Compared to Bangkok life is usually a bit, well, slow-paced along the kingdom’s Mekong River border with the Lao Peoples’ Democratic Republic.
But when Thailand’s northeastern province of Nong Khai gets ready to party—in this case for a natural phenomenon that occurs around the end of ‘Buddhist Lent’, the season of the rains when Buddhist monks have special retreats, the people of the riverside communities celebrate Bang Fai Phaya Nark—the Sacred Naga River Serpent fireball festival.
This year the festival falls, or rises, on October 30. That when the mysterious fireballs in many sizes rise mysteriously above the mother of waters, the Mae Nam Khong.
Nong Khai governor Wirat Limsuwat said the province is prepared for the Mekong River version of Scotland’s Loch Ness monster rare event.
He said that 583 fireballs were recorded during last year’s festival. But in some years thousands of fireballs have been sighted.
The activities marking the end of Buddhist Lent take place October 27-November 2 in this Mekong River town. Visitors come from all over Thailand, and around the world, to see the highlight of the celebration, the Naga fireballs rising from the Mekong River banks in Phon Phisai and Rattanawapi districts.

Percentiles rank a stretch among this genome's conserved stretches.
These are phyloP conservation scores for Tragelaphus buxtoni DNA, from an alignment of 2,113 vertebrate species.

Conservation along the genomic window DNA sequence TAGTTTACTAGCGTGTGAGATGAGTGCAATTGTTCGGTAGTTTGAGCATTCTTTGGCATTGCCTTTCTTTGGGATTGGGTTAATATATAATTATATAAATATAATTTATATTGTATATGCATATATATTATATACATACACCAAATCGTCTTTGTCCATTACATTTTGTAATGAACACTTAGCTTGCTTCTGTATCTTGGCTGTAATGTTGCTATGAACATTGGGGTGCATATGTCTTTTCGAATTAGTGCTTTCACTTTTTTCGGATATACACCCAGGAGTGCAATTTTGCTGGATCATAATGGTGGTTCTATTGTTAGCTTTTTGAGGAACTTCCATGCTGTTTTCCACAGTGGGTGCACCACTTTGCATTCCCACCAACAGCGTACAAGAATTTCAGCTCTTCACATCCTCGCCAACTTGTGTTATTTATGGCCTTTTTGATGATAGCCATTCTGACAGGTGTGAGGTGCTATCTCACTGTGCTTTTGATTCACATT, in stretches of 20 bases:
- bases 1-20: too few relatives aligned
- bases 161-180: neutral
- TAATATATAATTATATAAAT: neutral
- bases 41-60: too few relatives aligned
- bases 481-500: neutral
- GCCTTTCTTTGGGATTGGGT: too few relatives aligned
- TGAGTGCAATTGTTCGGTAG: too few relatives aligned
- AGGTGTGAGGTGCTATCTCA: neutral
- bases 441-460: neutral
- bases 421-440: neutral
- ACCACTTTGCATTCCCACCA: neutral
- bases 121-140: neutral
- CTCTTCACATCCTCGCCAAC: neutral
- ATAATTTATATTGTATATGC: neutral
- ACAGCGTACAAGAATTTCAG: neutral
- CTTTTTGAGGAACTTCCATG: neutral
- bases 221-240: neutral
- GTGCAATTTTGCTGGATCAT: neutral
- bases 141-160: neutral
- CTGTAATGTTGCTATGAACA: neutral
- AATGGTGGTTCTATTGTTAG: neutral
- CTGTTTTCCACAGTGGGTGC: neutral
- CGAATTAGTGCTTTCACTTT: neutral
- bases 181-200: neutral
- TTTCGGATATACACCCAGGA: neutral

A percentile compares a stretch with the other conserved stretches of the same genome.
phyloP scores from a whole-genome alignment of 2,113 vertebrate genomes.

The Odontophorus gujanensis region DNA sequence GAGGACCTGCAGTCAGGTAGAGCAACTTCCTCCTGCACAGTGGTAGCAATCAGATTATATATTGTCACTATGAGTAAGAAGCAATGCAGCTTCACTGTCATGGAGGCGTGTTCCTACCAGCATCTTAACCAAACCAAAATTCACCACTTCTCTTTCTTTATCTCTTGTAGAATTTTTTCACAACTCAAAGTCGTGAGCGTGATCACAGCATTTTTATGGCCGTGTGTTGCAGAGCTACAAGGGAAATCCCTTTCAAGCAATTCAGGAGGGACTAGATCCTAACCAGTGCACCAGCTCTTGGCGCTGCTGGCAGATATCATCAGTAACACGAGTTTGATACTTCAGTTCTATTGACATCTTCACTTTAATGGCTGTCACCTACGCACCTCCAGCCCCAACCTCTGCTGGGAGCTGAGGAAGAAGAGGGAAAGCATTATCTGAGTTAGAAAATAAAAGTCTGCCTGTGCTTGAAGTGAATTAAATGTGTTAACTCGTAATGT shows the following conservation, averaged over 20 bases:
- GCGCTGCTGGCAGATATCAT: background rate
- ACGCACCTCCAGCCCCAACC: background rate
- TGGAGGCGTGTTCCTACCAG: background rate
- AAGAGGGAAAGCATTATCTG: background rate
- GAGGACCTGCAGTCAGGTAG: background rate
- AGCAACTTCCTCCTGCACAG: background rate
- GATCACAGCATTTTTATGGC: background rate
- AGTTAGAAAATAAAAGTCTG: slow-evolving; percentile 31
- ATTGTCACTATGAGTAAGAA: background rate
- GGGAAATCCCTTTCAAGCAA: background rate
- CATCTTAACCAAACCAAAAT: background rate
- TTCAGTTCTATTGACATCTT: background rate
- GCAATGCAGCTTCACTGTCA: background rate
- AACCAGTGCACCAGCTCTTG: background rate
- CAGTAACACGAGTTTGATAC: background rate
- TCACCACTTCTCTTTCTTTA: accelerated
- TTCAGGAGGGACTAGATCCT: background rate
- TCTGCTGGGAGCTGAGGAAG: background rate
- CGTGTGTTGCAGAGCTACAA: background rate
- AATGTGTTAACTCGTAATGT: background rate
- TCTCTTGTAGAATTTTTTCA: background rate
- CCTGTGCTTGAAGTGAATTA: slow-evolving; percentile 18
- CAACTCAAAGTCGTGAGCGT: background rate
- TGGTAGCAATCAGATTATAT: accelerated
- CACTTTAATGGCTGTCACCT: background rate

The Naga fireballs are most often reported around the night of the full moon at the end of the Buddhist Lent in late October and this year would fall on October 30.
A variety of activities will also be held in Nong Khai municipality including a light and sound show about the legend of Bang Fai Phaya Nark.
Governor Wirat said the province is all set to welcome everyone to witness the rare event.